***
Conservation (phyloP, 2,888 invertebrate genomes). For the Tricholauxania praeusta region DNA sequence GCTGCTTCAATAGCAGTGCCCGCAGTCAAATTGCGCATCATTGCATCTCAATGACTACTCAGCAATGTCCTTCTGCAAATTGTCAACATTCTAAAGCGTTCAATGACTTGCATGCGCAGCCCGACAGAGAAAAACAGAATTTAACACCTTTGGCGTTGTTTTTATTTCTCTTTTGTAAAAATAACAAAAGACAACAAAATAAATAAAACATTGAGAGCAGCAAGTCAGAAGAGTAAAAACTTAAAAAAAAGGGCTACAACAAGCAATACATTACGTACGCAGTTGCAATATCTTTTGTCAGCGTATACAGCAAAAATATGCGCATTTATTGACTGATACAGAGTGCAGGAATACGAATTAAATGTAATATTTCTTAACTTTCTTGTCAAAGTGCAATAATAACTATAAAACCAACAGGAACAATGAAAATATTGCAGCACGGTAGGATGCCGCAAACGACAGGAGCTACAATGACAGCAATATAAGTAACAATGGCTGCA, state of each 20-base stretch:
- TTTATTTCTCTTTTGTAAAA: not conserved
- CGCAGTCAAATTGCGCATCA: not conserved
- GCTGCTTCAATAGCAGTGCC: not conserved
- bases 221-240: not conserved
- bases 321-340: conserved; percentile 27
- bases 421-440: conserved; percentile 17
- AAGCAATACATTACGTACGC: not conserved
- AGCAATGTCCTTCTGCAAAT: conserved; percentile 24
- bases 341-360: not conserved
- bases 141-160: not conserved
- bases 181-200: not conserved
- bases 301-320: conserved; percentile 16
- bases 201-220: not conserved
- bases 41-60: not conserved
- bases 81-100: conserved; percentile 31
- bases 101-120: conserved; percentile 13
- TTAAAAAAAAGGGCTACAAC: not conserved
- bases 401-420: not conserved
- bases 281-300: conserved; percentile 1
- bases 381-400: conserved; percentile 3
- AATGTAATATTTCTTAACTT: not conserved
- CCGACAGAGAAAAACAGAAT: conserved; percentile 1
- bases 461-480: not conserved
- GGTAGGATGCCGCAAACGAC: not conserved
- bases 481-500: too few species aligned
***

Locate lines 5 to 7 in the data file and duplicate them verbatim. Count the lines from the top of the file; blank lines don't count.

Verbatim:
- bases 221-240: not conserved
- bases 321-340: conserved; percentile 27
- bases 421-440: conserved; percentile 17